About this Journal Submit a Manuscript Table of Contents
Case Reports in Ophthalmological Medicine
Volume 2013 (2013), Article ID 527230, 3 pages
Case Report

Limbal Pseudoepitheliomatous Hyperplasia Mimicking Ocular Surface Squamous Neoplasia in Palpebral Vernal Keratoconjunctivitis

Advanced Eye Centre, Post Graduate Institute of Medical Education and Research (PGIMER), Sector 12, Chandigarh 160022, India

Received 25 April 2013; Accepted 28 May 2013

Academic Editors: C. Giusti, S. M. Johnson, D. K. Roberts, and G. Savini

Copyright © 2013 Chintan Malhotra et al. This is an open access article distributed under the Creative Commons Attribution License, which permits unrestricted use, distribution, and reproduction in any medium, provided the original work is properly cited.


Purpose. Pseudoepitheliomatous hyperplasia at the limbus can mimic an ocular surface squamous neoplasia. It is an uncommon manifestation of vernal keratoconjunctivitis and has been reported previously in limbal VKC. It, however, has not been reported as a manifestation in the palpebral form of the disease and needs to be kept in the differential diagnosis of a limbal mass lesion in vernal keratoconjunctivitis. Case Report. We report the case of a 24 year old male patient having palpebral VKC and presenting with a papillomatous limbal mass with focal areas of keratinization mimicking an ocular surface squamous neoplasia. An excision biopsy was performed, and the specimen sent for histopathologywhich revealed features of pseudoepitheliomatous hyperplasia with no evidence of dysplasia or malignant transformation. The subepithelium revealed a dense plasma-rich inflammation. Discussion. We report this relatively uncommon presentation of limbal pseudoepitheliomatous hyperplasia mimicking an ocular surface squamous neoplasia in palpebral vernal keratoconjunctivitis. Wide excision as is required for an ocular surface neoplasia may thus be avoided if this entity is recognized in vernal keratoconjunctivitis.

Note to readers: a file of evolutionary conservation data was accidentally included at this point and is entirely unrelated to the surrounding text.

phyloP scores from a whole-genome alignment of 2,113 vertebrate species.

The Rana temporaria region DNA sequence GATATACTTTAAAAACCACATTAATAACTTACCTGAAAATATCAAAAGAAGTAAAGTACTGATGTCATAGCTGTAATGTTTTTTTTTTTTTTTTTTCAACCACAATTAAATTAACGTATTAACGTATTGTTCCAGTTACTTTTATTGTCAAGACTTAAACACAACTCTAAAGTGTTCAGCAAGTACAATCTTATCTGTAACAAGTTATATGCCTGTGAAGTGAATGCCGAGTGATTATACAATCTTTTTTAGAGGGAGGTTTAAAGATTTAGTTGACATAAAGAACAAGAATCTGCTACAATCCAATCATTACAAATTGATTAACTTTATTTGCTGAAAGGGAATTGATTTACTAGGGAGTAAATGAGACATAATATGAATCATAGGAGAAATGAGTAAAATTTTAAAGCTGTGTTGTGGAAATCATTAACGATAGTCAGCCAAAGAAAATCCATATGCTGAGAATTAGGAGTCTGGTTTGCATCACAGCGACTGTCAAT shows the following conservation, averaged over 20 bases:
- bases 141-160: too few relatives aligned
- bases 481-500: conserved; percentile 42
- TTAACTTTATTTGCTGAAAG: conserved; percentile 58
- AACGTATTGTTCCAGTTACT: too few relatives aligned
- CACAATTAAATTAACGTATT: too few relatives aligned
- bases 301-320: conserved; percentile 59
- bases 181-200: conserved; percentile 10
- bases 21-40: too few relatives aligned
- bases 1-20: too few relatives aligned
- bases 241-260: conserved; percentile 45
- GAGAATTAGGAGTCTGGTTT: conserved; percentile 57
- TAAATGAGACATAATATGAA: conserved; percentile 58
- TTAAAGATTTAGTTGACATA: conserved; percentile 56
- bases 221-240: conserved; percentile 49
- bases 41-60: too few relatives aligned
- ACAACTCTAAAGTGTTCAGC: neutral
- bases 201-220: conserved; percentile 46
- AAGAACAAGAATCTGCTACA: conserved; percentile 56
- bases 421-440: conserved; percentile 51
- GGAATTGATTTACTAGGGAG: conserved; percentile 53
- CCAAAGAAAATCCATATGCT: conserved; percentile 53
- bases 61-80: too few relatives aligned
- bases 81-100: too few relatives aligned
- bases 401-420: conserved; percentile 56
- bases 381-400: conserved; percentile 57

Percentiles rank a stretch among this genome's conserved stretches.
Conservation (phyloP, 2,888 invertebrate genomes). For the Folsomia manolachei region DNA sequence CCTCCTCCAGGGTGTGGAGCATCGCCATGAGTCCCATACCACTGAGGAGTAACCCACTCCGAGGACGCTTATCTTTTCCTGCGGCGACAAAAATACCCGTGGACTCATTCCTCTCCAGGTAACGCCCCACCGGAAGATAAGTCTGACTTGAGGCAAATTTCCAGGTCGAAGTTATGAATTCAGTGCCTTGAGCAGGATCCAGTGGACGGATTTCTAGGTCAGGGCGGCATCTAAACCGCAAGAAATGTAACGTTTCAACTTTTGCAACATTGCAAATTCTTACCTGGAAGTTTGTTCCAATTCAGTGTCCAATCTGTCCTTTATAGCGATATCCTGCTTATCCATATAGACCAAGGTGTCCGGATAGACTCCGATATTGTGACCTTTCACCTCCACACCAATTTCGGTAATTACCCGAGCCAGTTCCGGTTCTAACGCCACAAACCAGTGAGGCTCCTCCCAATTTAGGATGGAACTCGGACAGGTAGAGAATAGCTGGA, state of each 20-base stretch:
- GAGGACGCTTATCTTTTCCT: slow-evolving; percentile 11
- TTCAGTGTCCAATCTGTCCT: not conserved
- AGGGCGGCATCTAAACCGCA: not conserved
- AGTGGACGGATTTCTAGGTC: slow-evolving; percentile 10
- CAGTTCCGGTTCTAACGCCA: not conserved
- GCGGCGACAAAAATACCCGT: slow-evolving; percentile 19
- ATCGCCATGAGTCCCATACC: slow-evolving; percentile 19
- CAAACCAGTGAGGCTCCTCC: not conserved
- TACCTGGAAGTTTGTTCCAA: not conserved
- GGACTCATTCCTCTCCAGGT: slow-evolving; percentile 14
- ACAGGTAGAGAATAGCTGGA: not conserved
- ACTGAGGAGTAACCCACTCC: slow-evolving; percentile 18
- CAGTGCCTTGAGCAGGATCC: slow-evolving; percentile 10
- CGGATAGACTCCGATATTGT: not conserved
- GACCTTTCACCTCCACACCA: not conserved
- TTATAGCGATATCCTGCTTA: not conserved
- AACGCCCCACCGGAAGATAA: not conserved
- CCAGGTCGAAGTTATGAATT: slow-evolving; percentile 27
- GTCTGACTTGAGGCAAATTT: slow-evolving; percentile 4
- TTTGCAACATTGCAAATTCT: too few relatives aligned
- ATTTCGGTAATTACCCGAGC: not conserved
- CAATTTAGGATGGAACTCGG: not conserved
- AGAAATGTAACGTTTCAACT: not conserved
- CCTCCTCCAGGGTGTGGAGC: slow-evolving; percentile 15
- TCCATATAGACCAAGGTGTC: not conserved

1. Introduction

Vernal keratoconjunctivitis (VKC) is a chronic, bilateral conjunctival inflammatory condition with two distinct subtypes, palpebral and limbal. The palpebral form is associated with a hypertrophic tarsal response in the form of papillae, giving it the characteristic “cobblestone appearance” while the limbal form consists of diffuse thickening of the limbal tissue (usually at the superior limbus) and Horner Trantas spots. Localized involvement of the limbus in the form of a limbal mass is relatively uncommon. A hypertrophic limbal mass lesion in a case of limbal VKC has been reported previously [1]. We report a case of pseudoepitheliomatous hyperplasia (PEH) presenting as limbal mass and mimicking an ocular surface squamous neoplasia (OSSN) in a case of palpebral VKC.

2. Case Report